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Arnold School of Public Health


May graduate will help rebuild Columbia community impacted by 2015 flood through project lead position with AmeriCorps Vista

July 25, 2018 | Erin Bluvas, bluvase@sc.edu

“The South Carolina Honors College and its scholarships were a large reason why I was attracted to USC,” says Jessica Krauss, a native of Short Pump, Virginia. “However, the first time I stepped foot on campus for a tour, it felt like home. There was something about the students on campus and the beauty of the Historic Horseshoe that made USC seem like the place I was meant to be.”

The May graduate chose exercise science as her major due to her experiences during high school. Krauss was an athlete who studied health sciences through her school’s science, math, and technology center and became interested in careers that connected sports/exercise to scientific study/applications.

Originally interested in pursuing a career in physical therapy, Krauss wrapped up her undergraduate experience with a different kind of therapy. She recently defended her Honors College Senior Thesis on a project titled, Dogs of UofSC. Her research investigated the role of dogs on college campuses, specifically Carolina’s, and how dogs affect and support physical activity behaviors as well as mental health.

The exercise science and public health programs are places where mentors and professors want to see students succeed.

-Jessica Krauss, B.S. in exercise science graduate

The shift in Krauss’ interests resulted from her exposure to public health concepts and approaches through her academic program. After taking an introductory course and getting to know some of the faculty members, she became interested in how the built environment and public health policy affect physical activity and exercise for individuals within a given community.

“It was through Dr. Charlotte Galloway’s support of developing my own evidence-based perspective that I began to develop my long-term goals for a career in public health,” Krauss says. “Dr. Sara Corwin served as my thesis director and has always been one of the most personable mentors I have had through the Arnold School.”

She also found a mentor in exercise science distinguished professor Larry Durstine, who taught Krauss’  Physical Activity, Exercise, Chronic Disease, and Rehabilitation course. “He set high expectations, which gave me a great opportunity to raise my own expectations for the quality of work I could produce and the depth at which I could explore and understand scientific literature related to course content,” she says.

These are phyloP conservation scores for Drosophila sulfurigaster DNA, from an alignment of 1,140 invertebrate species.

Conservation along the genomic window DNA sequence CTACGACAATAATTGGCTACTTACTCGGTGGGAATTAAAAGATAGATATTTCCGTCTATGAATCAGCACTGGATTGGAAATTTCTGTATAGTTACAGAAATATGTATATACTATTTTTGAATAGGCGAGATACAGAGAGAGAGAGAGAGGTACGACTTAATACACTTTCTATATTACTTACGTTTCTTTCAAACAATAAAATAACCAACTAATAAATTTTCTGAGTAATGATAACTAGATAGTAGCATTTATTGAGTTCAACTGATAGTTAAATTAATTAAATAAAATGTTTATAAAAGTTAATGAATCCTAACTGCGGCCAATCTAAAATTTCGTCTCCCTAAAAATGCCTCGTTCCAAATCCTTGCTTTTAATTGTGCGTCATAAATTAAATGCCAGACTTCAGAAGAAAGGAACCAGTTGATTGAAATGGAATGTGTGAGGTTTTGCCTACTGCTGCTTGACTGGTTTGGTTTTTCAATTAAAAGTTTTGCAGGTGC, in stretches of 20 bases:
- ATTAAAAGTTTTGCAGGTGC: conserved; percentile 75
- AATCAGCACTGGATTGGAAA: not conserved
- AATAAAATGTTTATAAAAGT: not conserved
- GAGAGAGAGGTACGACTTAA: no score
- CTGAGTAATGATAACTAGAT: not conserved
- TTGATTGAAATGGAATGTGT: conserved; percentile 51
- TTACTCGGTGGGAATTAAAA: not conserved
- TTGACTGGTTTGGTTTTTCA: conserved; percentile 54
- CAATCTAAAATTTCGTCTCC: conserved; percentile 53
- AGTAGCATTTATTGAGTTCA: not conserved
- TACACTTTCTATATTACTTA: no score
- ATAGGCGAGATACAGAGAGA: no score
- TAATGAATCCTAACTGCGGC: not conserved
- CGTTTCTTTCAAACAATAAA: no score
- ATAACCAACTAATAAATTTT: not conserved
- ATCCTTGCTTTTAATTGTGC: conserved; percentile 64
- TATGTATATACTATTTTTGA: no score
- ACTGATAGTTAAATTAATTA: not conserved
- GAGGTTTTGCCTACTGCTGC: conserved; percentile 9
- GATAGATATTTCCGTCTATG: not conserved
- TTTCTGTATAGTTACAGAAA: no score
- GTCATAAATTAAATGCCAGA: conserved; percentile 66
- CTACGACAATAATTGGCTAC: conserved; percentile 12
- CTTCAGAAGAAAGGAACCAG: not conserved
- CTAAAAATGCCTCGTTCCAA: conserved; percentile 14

These programs are places where students not only learn concepts, theories and evidence-based practices, but where we are taught how to apply those practices.

-Jessica Krauss, B.S. in exercise science graduate

Once immersed in her program, Krauss added a health promotion, education, and behavior minor and began seeking practical experiences to apply what she was learning at the Arnold School. These opportunities included traveling to Australia to take a Study Abroad course in Sports Medicine, History, and Culture and volunteering/interning with Healthy Columbia, where she performed health screenings and discussed goal-planning with medically-underserved individuals in the Columbia area.

The President’s and Dean’s list recipient also presented at Discover USC 2018, where she earned second place for her Graduation with Leadership Distinction in Professional and Civic Engagement presentation. Her talk detailed how she has learned to use concepts and theories from her exercise science and health promotion courses to be a more effective leader. 

If you are interested in human health and behavior, whether because of personal interest or because of career goals, these programs are likely a great fit for you.

-Jessica Krauss, B.S. in exercise science graduate

Krauss will apply these lessons as the project lead on the Saint Bernard Project with the AmeriCorps VISTA program in Columbia. This project works to reduce the time between disaster and recovery in communities that have experienced natural disasters. Krauss will be a part of a team rebuilding homes that were impacted by the devastating flood caused by Hurricane Joaquin in 2015.

After completing her AmeriCorps assignment, Krauss plans to pursue a career in nutrition or public health, helping individuals and communities learn how to adjust their health behaviors to make positive changes to their daily lives and overall health. Long term, she’d like to help effect change within the healthcare system and government policies on health-related issues.

“The exercise science and public health programs are places where mentors and professors want to see students succeed,” Krauss says, reflecting on her undergraduate experience at USC. “These programs are places where students not only learn concepts, theories and evidence-based practices, but where we are taught how to apply those practices. If you are interested in human health and behavior, whether because of personal interest or because of career goals, these programs are likely a great fit for you. Apply and test out these programs, because they can lead you in almost any direction.”